Location & Spread

**A sample** is a set of observations drawn from a larger
**population**. The *sample* is the numbers in hand. The
*population* is the larger set from which the sample was taken. A
sample is usually drawn to make a statement about the larger population
from which it was taken. *Sample* and* population* are two
different things.

- The people who are asked how they intend to vote are the
*sample*. The*population*is all voters. - The people who have Neilsen meters attached to their television sets
are the
*sample*. The*population*is all viewers. - The cans of product take off the assembly line to measure their
nutrient content is the
*sample*. The population is the cannery's entire output. - The set of heart disease patients who are randomized to one of two
cholesterol lowering diets is the
*sample*. The*population*is the set of all heart disease patients.

**Descriptive Statistics**

After constructing graphical displays of a batch of numbers, the next
thing to do is summarize the data numerically. **Statistics** are
summaries derived from the data. The two important statistics that
describe a single response are measures of **location** (typical
value; the word *location* is a reference to the data's location on
the number line) and **spread** (variability). The number of
observations (the sample size, *n*) is important, too, but it is
generally considered a "given". It is not counted as one of the summary
statistics even though it fits the definition ("a function solely of the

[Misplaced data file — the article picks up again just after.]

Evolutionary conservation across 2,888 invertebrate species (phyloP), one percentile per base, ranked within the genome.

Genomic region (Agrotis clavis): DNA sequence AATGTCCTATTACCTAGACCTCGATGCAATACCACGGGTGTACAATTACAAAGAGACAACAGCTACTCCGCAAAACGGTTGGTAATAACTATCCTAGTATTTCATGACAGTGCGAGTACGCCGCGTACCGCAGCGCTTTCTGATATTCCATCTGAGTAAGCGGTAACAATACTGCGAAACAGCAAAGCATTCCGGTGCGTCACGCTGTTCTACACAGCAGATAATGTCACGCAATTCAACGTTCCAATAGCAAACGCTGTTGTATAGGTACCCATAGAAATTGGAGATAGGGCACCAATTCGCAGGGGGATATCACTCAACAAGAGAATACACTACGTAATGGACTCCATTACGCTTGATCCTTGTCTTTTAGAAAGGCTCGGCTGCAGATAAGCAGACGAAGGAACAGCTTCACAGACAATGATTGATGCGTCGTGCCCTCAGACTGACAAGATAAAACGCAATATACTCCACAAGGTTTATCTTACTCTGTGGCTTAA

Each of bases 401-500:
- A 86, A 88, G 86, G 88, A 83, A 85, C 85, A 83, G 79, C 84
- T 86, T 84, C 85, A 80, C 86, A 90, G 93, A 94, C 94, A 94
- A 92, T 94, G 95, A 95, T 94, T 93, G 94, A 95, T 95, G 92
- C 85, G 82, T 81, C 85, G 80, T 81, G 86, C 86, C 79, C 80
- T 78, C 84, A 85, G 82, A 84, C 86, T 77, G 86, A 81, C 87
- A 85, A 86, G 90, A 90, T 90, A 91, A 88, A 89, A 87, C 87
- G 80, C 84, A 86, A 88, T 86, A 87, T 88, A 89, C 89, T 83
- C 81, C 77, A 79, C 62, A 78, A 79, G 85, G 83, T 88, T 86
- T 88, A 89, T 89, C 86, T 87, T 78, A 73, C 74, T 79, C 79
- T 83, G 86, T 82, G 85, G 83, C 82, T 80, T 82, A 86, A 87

data") perfectly.

**Mean and Standard Deviation**

There are many reasonable single number summaries that describe where
a set of values is located. Any statistic that describes a typical value
will do. Statisticians refer to these measures, as a group, as
*averages*.

The most commonly reported average is the **mean**--the sum of the
observations divided by the sample size. The mean of the values 5, 6, 9,
13, 17 is (5+6+9+13+17)/5 or 50/5 = 10.

The **mean** is invariably what people intend when they say
**average**. *Mean* is a more precise term than *average*
because the *mean* can *only* be the sum divided by the sample
size. There are other quantities that are sometimes called averages.
These include the **median** (or middle value), the **mode** (most
commonly occurring value), and even the **midrange** (mean of minumum
and maximum values). Statisticians prefer means because they understand
them better, that is, they understand the relation between sample and
population means better than the relation between the sample and
population value of other averages.

The most commonly reported measure of variability or spread is the
**standard deviation** (SD).
The SD is also called the "root-mean-square deviation", which describes
the way it is calculated. The operations *root*, *mean*, and
*square* are applied in reverse order to the **deviations**--the
individual differences between the observations and the mean.

- First, the deviations are calculated.
- Then, the deviations are squared.
- Next, the mean of the deviations is calculated.
- Finally, the square root of the mean is taken to obtain the SD.

To see how the SD works, consider the values 5,6,9,13,17, whose mean as we've already seen is 10. The deviations are {(5-10), (6-10), (9-10), (13-10), (17-10)} or -5, -4, -1, 3, 7. (It is not an accident that the deviations sum to 0, but I digress.) The squared deviations are 25, 16, 1, 9, 49 and the standard deviation is the square root of (25+16+1+9+49)/(5-1), that is, the square root of (100/4) or 25 = 5.

Why do we use something that might seem so complicated? Why not the range (difference between the highest and lowest observations) or the mean of the absolute values of the deviations? Without going into details, the SD has some attractive mathematical properties that make it the measure of choice. It's easy for statisticians to develop statistical techniques around it. So we use it. In any case, the SD satisfies the most important requirement of a measure of variability--the more spread out the data, the larger the SD. And the best part is, we have computers to calculate the SD for us. We don't have to compute it. We just have to know how to use it...properly!